By Anna Padilla
This weekend I was reminded of friends and fellow students at The University of New Mexico who are gearing up to begin production on their senior thesis projects. This got me thinking of this time last year when my classmates and I were in the same spot graduating seniors are now.
This was the time to take everything we had learned over our time at UNM and apply it to a project that showcased our education.
Because I was in both the journalism program and the film program, I got to do double the amount of capstone projects. For my journalism class, we had the option to work alone or in pairs to report on a story and incorporate multimedia elements as needed. For my capstone film class, we had the whole year to write, produce and edit a short film that would premiere in May at the Kimo Theater for Showcase.
The film program provided classes that would teach us the history and practices of film, but what truly gave us the most useful part of our education was experience on other classes senior projects.
At the time, students had to apply to be considered for the film program, and only 50 students would be accepted per cohort, which meant that each cohort would be considerably smaller than ideal to create a film crew. This is why the older cohorts would reach out to other film students in the program to build a crew for their capstone projects. There would usually be at least five different senior projects per cohort, ranging from animation and video games to various genres of live-action films.
I began volunteering on capstone crews as a scared little freshman after a senior group presented during class to explain the benefits of helping on a senior project, all of which I eventually found to be true.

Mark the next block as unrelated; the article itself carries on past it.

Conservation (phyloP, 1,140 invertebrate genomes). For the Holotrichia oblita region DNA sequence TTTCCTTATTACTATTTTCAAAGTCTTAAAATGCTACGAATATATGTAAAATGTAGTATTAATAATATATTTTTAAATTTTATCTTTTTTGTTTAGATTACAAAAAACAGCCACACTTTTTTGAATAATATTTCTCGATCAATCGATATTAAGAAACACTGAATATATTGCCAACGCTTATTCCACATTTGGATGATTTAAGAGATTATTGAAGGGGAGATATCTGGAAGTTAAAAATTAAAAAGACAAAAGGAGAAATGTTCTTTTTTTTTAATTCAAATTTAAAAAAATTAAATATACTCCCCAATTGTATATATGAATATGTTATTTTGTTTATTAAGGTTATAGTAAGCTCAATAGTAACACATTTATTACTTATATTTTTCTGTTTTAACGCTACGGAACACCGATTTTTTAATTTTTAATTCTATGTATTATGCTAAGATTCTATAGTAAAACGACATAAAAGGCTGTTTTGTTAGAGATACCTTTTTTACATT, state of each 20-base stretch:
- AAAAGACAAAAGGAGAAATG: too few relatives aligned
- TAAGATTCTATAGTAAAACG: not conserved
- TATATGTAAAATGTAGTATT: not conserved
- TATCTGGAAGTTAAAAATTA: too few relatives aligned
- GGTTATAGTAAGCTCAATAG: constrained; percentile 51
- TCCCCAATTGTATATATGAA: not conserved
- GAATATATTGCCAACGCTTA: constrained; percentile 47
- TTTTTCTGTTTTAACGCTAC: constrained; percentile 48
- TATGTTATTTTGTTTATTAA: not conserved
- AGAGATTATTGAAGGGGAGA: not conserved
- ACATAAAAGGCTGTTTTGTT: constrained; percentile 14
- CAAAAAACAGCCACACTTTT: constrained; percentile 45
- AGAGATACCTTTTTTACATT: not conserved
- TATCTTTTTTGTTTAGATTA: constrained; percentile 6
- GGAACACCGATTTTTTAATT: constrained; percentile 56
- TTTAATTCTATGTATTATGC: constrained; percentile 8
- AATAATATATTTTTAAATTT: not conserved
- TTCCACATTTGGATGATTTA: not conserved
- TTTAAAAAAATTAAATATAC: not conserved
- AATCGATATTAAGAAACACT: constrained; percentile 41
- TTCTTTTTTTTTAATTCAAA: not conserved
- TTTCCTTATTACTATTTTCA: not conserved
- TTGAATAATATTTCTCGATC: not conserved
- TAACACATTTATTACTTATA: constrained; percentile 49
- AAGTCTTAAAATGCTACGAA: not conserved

Working on sets early on in our time in the film program would allow for us to experiment with different positions on the crew and see what we liked and what we wanted to learn more about.
Nearly everyone I met on set was willing to share their knowledge on a position as best they could, which gave us the opportunity to learn from fellow classmates and get a new perspective on what we were learning. Mostly, the people who’s projects we were helping with were just glad to have help.
Helping on student film sets usually meant giving up your weekends to wake up early and be forced into confined spaces all day with people you didn’t know very well. To an introvert, that sounded like my worst nightmare but I’m so glad I did it. It forced me out of my comfort zone and allowed for me to try different things in a relatively low-stakes environment. It’s how I met and became friends with other students who had the same passions as I do and made my education so much richer.
I’m thankful for the students who were further along in the program, who took me under their wing and gave me their time and patience.
The best thing about it is how this applies to everything, not just a specific degree program but college and careers as a whole. You’re never too old or experienced to learn something new from people who have been doing it longer than you have.
This goes both ways, too. Even if you feel like you have nothing to offer someone with slightly less experience than you, simply offering help or advice can go a long way, probably further than you think.
This year, I was in the position to offer help and advice to those who are in the same position I was. It felt kind of weird to be the one receiving questions instead of asking them, but I hope I did justice to what my experiences and education have given me because the two go hand in hand. My experience influenced my education and vice versa.
If you’re in a position where you can share your knowledge — even if it’s limited — do it. If someone asks for your help, don’t be annoyed that they don’t know exactly what to do, because you were in that same position once before. Be the person who you wish you had when you were learning something new.